I met Shadow Secretary of State for Scotland Margaret Curran in her Westminster office last week. The sun was shining, spring had begun to peer out from behind the clouds and the crash barriers were going up around Westminster in preparation for Thatcher’s funeral the next day.
Once sat on the sofa in Curran’s office, I unpack my various recording devices, explaining that I need plenty of backups, not least because I haven’t yet picked up shorthand. “I’m an Irish Glaswegian, I go an a rate of knots,” Curran admits. I can confirm that this is the case – she’s not someone who’s lost for words, and she doesn’t dodge questions. Perhaps that’s because she spent so long outside of the Westminster Village before being elected in 2010. She spent 12 years as an MSP – and had a rather bruising by-election loss in Glasgow East in 2008. Before that Curran was a community worker (in the constituency she now represents) and a lecturer in community education at the University of Strathclyde. This isn’t someone who has taken the short or easy route into the Shadow Cabinet.
Back in the early 90s, she was a prominent opponent of the Poll Tax in her home town of Glasgow. Speaking just before Thatcher’s funeral, the events of the past week had clearly brought back some old memories.:
“That kind of divisive politics – the legacy of that – still burns deep in many communities, not just in Scotland.”
Yet she argues that the kind of damage that was done to Scottish communities during the 80s also binds them to other parts of the UK:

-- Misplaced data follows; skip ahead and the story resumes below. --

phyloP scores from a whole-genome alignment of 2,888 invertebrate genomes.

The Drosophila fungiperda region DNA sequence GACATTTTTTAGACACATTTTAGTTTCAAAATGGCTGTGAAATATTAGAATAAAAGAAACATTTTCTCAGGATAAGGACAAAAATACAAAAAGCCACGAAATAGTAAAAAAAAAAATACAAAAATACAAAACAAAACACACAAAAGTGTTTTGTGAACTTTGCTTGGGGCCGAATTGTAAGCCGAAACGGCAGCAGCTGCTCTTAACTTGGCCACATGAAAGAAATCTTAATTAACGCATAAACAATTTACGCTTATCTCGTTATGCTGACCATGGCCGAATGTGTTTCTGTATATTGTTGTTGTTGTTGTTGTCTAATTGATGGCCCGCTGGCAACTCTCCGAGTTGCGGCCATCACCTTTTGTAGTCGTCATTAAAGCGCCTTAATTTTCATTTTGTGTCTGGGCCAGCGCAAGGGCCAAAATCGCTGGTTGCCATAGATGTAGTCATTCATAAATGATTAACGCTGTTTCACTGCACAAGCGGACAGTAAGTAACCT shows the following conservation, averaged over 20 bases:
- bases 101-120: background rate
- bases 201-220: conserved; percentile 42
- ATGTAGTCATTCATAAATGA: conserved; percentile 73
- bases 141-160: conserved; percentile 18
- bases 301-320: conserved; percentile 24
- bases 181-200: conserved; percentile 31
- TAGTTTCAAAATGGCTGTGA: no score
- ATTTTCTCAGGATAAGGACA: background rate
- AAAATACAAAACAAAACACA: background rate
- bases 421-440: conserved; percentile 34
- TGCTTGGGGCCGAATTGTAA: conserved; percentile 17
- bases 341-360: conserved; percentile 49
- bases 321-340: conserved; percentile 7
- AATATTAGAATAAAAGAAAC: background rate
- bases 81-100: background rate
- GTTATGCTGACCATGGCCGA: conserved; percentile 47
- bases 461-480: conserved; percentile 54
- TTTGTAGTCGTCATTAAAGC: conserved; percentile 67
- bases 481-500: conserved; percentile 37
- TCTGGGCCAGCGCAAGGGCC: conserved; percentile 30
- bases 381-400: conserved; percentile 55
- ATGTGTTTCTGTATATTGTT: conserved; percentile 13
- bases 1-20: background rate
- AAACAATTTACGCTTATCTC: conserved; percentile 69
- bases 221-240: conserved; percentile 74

“That bonds us in Britain, we do feel a solidarity with the North of England and the Welsh from those years…We were the price worth paying. That legacy is so negative and divisive.”
The legacy of the Thatcher years has often meant that Scottish politics has been defined by a race between the Labour Party and the SNP to be the anti-Tory party north of the border. Yet Labour’s campaign in 2011 – during which the party took a thumping, and the SNP gained an overall majority – was widely criticized for being far too much about the Tories, who aren’t a face in Scotland, and not enough about Labour’s plans, or the SNP’s for that matter.
Yet facing the Tories in Westminster and the SNP in Holyrood presents a particular challenge for Labour (the only party with a significant foothold across all of the British nations). Curran says that Labour has the potential to succeed in such an environment because Labour’s politics are “not just anti-Tory”. Meanwhile, she argues that the Nationalists will “change their policies at the drop of a hat, change the frame depending on what the issues of the day are, because their core is nationalism, whilst ours is social and economic change.”
That desire for social and economic change is what pulls Curran towards policies like the Employment Task Force she announced at Scottish Labour Conference this weekend.
Clearly 2011 was a wounding experience for the Scottish party, but it was particularly personally painful for Curran as an outgoing MSP:
“I think Labour had to come to terms with being a post-devolution party…You need to reach out to people’s everyday lives, and obviously we weren’t strong enough on that.”
“People ended up a bit angry at us when we were in power, because we were beginning to talk like we were just managers – not fresh, not full of ideas, not moving forward – and the SNP did present themselves as that, fresh ideas going forward, and now I think that’s beginning to run out, because nationalism is their agenda.”
Although 2012 was a turnaround in fortunes for Scottish Labour – including a notable victory in Curran’s home city of Glasgow – she assures me that “not one of us is complacent”. And quite right – in a February poll the party still trailed the SNP by 8 points as voters begin to look ahead to the next Holyrood elections.
But before those elections, there is of course the huge matter of the Scottish Independence referendum. And Curran is keen that people don’t assume that the job is done: